When an American asks me about a major personality or cultural event in China, I cannot just click on wikipedia.com and show them a concise description. I don't have that luxury. Instead, what I use is a kind of cross-cultural profiling system to help Americans better understand our own celebrities.
For example, the classic fantasy novel Journey to the West (a.k.a. Monkey King) is China's equivalent of The Lord of the Ring and Harry Potter combined. A Dream of the Red Mansions? It has the minutiae of Jane Austin coupled with the grandeur of Shakespeare. I'm sure Cao Xueqin or the Bard did not know the other existed.
Nowadays we are hooked to the global village in the world of television. Supergirls is an imitation of American Idol, which in turn is an imitation of Pop Idol. Let's Shake It borrowed the concept from So You Think You Can Dance. Many more Chinese shows wanted to clone Friends, Sex and the City, Survivor, among others, but flopped.
Chinese people often ask me: Does America have a show like our Spring Festival gala? Well, I stumble: There is The Kennedy Center Honors, which highlights three stars instead of our line-up of 3,000. The New Year countdown at Time Square is certainly more densely populated, but the host Dick Clark is older than Zhao Zhongxiang and Ni Ping combined.
I heard that in the 1970s, when television sets were scarce in China, we always aired on Lunar New Year's Eve The White-Haired Girl, in which the evil landlord kills the poor farmer and is later killed by a bunch of revolutionary farmers. In the US, the perennial favorite on Christmas Eve is It's a Wonderful Life, about a man who wants to kill himself but is saved by an angel. If we had a comparable feel-good movie, we'd broadcast it repeatedly because we no longer advocate revenge against evil landlords or real-estate developers. We need harmony.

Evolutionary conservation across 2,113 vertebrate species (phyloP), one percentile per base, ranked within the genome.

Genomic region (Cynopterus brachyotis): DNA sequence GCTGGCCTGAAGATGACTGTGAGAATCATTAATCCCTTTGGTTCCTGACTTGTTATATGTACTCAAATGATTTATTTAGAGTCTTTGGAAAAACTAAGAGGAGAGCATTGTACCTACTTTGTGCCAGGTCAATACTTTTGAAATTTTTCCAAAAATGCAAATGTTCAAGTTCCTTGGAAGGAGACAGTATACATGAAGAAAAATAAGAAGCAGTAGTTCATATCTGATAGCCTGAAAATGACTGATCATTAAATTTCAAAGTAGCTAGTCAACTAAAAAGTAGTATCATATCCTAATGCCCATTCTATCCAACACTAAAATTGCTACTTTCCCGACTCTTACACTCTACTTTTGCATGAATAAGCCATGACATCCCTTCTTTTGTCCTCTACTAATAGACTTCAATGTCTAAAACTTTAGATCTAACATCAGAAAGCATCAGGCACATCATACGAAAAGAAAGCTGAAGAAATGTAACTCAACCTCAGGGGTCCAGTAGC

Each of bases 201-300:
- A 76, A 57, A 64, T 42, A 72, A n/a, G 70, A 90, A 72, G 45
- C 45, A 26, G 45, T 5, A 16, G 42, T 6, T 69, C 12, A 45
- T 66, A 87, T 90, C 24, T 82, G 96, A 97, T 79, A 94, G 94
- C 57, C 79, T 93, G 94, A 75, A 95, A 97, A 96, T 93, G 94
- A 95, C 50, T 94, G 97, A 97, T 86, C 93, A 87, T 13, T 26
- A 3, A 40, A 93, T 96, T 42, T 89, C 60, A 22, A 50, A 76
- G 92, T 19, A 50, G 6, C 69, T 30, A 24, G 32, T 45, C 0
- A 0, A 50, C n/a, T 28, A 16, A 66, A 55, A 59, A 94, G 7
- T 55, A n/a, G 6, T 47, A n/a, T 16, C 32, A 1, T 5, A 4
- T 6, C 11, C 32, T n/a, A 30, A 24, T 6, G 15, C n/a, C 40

For a while, every Western newspaper would stick the label of "China's Oprah" to every high profile Chinese woman. That, to me, is professional laziness and cultural inertia. Hung Huang is not China's Oprah. The closest she will come to is China's Rosie O'Donnell. Chen Luyu of Pheonix TV must be fuming: She is the one who exchanged a weekly celebrity interview for daily dispensing of chicken-soup and warm fuzzy gossip.
Faye Wong has a certain resemblance to Alanis Morissette, among others, but with a longer shelf life. Supergirl Zhang Liangying is desperately taking on the mantle of Mariah Carey, not realizing how tacky the latter is. Her nemesis Li Yuchun is comfortably in the mode of k.d. lang.
Paris Hilton in the eyes of Americans is almost like what Sister Hibiscus is to Chinese even though they come from disparate family backgrounds. One was born with a silver spoon in her mouth, the other with a broken chopstick. One has a svelte figure while the other tries to fit into the S-shape. But they are both famous for being famous, with no tangible talent to back up their fame or is it notoriety?
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(China Daily 02/15/2007 page20)